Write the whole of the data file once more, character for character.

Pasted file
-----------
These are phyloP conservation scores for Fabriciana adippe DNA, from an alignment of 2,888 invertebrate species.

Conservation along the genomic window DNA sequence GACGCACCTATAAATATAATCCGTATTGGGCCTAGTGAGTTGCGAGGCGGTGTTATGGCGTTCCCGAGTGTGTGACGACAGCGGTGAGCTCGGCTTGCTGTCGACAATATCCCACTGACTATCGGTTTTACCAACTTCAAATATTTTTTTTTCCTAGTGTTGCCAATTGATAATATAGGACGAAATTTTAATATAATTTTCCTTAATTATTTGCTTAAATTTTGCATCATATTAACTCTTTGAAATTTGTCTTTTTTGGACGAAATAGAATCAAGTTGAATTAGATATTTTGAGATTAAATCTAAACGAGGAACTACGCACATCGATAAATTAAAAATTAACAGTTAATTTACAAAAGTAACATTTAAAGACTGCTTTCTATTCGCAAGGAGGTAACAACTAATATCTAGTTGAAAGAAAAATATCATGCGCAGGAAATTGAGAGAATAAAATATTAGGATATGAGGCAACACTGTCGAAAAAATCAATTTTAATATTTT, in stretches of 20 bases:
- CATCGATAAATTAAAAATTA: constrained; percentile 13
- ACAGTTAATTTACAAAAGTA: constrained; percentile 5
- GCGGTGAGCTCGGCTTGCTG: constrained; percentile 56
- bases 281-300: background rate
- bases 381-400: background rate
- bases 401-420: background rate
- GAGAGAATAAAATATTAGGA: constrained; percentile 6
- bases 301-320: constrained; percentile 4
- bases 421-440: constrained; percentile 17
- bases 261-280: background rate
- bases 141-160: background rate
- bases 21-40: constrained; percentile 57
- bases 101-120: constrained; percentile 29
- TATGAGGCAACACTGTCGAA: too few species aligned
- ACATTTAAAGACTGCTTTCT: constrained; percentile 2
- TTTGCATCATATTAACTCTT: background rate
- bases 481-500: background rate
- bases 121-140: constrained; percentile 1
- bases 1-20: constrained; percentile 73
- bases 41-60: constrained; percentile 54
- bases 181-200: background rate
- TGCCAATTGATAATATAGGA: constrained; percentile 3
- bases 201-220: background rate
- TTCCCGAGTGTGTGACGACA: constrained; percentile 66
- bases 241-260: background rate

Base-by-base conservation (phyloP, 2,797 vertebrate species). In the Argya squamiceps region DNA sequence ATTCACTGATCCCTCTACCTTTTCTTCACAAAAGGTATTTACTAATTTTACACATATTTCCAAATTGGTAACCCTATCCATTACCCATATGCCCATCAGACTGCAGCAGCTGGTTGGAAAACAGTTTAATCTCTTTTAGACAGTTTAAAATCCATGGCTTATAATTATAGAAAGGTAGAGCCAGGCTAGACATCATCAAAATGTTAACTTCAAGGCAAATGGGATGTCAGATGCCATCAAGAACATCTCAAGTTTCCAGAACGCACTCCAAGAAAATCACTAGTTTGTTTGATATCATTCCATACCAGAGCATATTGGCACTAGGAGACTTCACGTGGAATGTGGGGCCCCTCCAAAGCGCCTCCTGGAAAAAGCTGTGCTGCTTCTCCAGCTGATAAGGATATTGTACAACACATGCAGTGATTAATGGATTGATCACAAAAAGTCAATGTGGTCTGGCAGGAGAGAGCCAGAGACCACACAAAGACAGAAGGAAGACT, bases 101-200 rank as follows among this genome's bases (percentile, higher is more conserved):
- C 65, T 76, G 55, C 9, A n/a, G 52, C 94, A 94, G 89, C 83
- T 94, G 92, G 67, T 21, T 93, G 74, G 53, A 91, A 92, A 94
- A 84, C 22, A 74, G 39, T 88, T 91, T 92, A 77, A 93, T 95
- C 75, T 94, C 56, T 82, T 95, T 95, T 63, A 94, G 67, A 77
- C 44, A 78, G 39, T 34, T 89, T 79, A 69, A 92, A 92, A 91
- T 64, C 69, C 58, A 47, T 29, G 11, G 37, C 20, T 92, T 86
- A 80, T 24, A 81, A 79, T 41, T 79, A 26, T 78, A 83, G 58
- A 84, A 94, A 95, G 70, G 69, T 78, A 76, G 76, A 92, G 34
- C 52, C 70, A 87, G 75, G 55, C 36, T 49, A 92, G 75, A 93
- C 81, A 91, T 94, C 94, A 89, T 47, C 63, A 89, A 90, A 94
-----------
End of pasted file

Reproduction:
These are phyloP conservation scores for Fabriciana adippe DNA, from an alignment of 2,888 invertebrate species.

Conservation along the genomic window DNA sequence GACGCACCTATAAATATAATCCGTATTGGGCCTAGTGAGTTGCGAGGCGGTGTTATGGCGTTCCCGAGTGTGTGACGACAGCGGTGAGCTCGGCTTGCTGTCGACAATATCCCACTGACTATCGGTTTTACCAACTTCAAATATTTTTTTTTCCTAGTGTTGCCAATTGATAATATAGGACGAAATTTTAATATAATTTTCCTTAATTATTTGCTTAAATTTTGCATCATATTAACTCTTTGAAATTTGTCTTTTTTGGACGAAATAGAATCAAGTTGAATTAGATATTTTGAGATTAAATCTAAACGAGGAACTACGCACATCGATAAATTAAAAATTAACAGTTAATTTACAAAAGTAACATTTAAAGACTGCTTTCTATTCGCAAGGAGGTAACAACTAATATCTAGTTGAAAGAAAAATATCATGCGCAGGAAATTGAGAGAATAAAATATTAGGATATGAGGCAACACTGTCGAAAAAATCAATTTTAATATTTT, in stretches of 20 bases:
- CATCGATAAATTAAAAATTA: constrained; percentile 13
- ACAGTTAATTTACAAAAGTA: constrained; percentile 5
- GCGGTGAGCTCGGCTTGCTG: constrained; percentile 56
- bases 281-300: background rate
- bases 381-400: background rate
- bases 401-420: background rate
- GAGAGAATAAAATATTAGGA: constrained; percentile 6
- bases 301-320: constrained; percentile 4
- bases 421-440: constrained; percentile 17
- bases 261-280: background rate
- bases 141-160: background rate
- bases 21-40: constrained; percentile 57
- bases 101-120: constrained; percentile 29
- TATGAGGCAACACTGTCGAA: too few species aligned
- ACATTTAAAGACTGCTTTCT: constrained; percentile 2
- TTTGCATCATATTAACTCTT: background rate
- bases 481-500: background rate
- bases 121-140: constrained; percentile 1
- bases 1-20: constrained; percentile 73
- bases 41-60: constrained; percentile 54
- bases 181-200: background rate
- TGCCAATTGATAATATAGGA: constrained; percentile 3
- bases 201-220: background rate
- TTCCCGAGTGTGTGACGACA: constrained; percentile 66
- bases 241-260: background rate

Base-by-base conservation (phyloP, 2,797 vertebrate species). In the Argya squamiceps region DNA sequence ATTCACTGATCCCTCTACCTTTTCTTCACAAAAGGTATTTACTAATTTTACACATATTTCCAAATTGGTAACCCTATCCATTACCCATATGCCCATCAGACTGCAGCAGCTGGTTGGAAAACAGTTTAATCTCTTTTAGACAGTTTAAAATCCATGGCTTATAATTATAGAAAGGTAGAGCCAGGCTAGACATCATCAAAATGTTAACTTCAAGGCAAATGGGATGTCAGATGCCATCAAGAACATCTCAAGTTTCCAGAACGCACTCCAAGAAAATCACTAGTTTGTTTGATATCATTCCATACCAGAGCATATTGGCACTAGGAGACTTCACGTGGAATGTGGGGCCCCTCCAAAGCGCCTCCTGGAAAAAGCTGTGCTGCTTCTCCAGCTGATAAGGATATTGTACAACACATGCAGTGATTAATGGATTGATCACAAAAAGTCAATGTGGTCTGGCAGGAGAGAGCCAGAGACCACACAAAGACAGAAGGAAGACT, bases 101-200 rank as follows among this genome's bases (percentile, higher is more conserved):
- C 65, T 76, G 55, C 9, A n/a, G 52, C 94, A 94, G 89, C 83
- T 94, G 92, G 67, T 21, T 93, G 74, G 53, A 91, A 92, A 94
- A 84, C 22, A 74, G 39, T 88, T 91, T 92, A 77, A 93, T 95
- C 75, T 94, C 56, T 82, T 95, T 95, T 63, A 94, G 67, A 77
- C 44, A 78, G 39, T 34, T 89, T 79, A 69, A 92, A 92, A 91
- T 64, C 69, C 58, A 47, T 29, G 11, G 37, C 20, T 92, T 86
- A 80, T 24, A 81, A 79, T 41, T 79, A 26, T 78, A 83, G 58
- A 84, A 94, A 95, G 70, G 69, T 78, A 76, G 76, A 92, G 34
- C 52, C 70, A 87, G 75, G 55, C 36, T 49, A 92, G 75, A 93
- C 81, A 91, T 94, C 94, A 89, T 47, C 63, A 89, A 90, A 94